July 21, 2011

Intestate Heir in California

Certain words used in everyday language have a specific legal meaning to them. That is, the word denotes a certain situation or a specific person. The word should not be used interchangeably with other words. For instance, I frequently hear the term "negligence" used in daily conversations. The term "negligence" has a very specific meaning to it. I will spare you the boring legal definition (I had to memorize it for the CA Bar Exam) but just know the word has a specific meaning to it.

In probate law, there are an assortment of terms that have a specific meaning. The beginning part of the California probate code is entirely devoted to defining various terms. For purposes of this post, I will focus on the word "heir."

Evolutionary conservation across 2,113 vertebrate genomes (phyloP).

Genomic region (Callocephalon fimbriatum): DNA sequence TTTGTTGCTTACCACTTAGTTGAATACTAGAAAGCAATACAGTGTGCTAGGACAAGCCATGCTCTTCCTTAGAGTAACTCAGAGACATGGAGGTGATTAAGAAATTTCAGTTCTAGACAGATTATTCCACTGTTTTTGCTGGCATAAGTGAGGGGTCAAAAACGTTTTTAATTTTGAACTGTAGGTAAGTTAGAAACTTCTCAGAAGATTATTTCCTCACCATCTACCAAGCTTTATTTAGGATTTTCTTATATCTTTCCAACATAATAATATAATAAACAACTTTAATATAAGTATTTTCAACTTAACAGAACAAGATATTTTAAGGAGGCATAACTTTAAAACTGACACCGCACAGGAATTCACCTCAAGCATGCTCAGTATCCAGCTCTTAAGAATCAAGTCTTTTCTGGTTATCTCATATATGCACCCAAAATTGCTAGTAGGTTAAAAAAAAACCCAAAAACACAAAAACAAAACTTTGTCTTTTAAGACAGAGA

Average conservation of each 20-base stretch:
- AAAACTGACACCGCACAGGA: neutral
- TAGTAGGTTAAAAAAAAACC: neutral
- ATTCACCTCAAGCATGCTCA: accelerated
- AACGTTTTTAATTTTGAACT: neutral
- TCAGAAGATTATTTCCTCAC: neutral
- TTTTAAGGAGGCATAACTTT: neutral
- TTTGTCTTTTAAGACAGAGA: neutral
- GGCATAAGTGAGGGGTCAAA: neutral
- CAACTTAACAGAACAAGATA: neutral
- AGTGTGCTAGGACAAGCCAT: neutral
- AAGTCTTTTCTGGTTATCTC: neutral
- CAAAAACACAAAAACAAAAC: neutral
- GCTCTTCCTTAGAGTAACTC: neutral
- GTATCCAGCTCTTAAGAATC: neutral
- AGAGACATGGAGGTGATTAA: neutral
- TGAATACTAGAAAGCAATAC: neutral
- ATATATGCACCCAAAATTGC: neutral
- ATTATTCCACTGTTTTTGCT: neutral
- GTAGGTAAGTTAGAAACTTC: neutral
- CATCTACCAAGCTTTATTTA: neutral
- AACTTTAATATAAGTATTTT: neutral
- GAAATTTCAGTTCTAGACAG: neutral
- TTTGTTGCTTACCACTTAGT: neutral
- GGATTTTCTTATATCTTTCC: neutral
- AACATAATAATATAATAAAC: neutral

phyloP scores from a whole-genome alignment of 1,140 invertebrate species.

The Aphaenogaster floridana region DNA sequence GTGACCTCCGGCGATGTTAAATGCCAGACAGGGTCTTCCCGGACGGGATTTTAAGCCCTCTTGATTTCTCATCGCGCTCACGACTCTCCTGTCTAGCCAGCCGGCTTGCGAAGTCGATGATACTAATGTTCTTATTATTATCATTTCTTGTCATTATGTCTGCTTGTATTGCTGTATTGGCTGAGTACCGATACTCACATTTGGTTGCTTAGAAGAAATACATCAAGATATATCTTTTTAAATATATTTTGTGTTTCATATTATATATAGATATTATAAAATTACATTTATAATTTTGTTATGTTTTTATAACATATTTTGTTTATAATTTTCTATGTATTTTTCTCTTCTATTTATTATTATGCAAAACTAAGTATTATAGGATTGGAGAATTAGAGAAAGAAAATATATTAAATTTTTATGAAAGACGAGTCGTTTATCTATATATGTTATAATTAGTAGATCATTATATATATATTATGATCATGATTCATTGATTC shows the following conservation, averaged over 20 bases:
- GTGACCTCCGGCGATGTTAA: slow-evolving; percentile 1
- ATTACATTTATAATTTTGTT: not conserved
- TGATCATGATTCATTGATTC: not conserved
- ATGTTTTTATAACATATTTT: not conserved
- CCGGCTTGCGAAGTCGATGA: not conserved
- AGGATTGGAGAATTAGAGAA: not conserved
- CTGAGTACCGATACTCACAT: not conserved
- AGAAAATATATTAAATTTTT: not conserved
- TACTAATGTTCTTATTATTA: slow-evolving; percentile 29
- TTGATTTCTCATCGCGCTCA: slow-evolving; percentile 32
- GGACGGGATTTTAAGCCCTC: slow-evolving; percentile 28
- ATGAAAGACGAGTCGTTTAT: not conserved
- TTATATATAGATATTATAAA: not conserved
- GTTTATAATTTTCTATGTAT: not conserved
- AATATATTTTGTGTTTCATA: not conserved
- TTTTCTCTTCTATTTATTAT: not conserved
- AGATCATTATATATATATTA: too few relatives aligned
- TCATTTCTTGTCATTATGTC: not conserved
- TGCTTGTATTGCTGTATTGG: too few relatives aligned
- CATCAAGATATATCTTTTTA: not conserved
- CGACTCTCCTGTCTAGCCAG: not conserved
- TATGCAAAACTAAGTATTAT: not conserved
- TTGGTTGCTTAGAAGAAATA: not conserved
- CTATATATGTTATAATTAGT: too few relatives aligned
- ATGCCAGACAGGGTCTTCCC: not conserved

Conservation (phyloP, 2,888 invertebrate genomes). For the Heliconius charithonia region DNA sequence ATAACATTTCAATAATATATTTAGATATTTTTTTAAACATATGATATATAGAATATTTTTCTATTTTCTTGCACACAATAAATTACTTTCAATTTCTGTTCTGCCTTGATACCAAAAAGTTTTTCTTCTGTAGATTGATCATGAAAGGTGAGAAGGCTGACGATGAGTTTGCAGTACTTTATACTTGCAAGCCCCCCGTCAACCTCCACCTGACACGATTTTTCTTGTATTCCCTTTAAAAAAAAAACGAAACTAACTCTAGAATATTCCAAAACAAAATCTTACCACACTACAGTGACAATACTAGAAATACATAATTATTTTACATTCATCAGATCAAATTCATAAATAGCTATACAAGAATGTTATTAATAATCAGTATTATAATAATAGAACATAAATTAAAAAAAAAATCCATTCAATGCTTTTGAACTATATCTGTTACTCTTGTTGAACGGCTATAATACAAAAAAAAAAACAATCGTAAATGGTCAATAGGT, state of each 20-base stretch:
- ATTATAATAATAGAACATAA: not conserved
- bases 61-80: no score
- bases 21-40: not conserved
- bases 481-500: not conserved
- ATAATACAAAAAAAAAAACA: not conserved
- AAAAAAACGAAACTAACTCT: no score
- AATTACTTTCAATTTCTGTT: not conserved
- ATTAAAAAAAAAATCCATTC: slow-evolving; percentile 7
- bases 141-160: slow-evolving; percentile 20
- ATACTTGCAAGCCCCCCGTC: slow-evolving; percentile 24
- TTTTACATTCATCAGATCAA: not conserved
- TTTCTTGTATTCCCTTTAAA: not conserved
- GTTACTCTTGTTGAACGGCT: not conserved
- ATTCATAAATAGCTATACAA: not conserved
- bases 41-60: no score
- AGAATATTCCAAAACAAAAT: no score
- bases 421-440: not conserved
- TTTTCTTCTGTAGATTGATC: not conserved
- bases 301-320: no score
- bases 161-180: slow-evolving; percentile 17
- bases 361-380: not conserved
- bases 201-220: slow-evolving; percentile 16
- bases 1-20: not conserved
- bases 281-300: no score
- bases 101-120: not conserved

California law defines an heir as “any person, including the surviving spouse, who is entitled to take property of the decedent by intestate succession under this code.” Prob C § 44. This translates to the decedent’s next of kin who would inherit the decedent’s estate if they did not write a will, trust, have a joint tenancy arrangement or designate beneficiaries on various accounts. For example, I have an uncle who is single and does not have any children nor any predeceased children with issue. Both his parents and grandparents are deceased, and his sole sibling is deceased. My sister and I, as his niece and nephew, would be considered his heirs under California’s intestate succession laws. Prob C § 6402.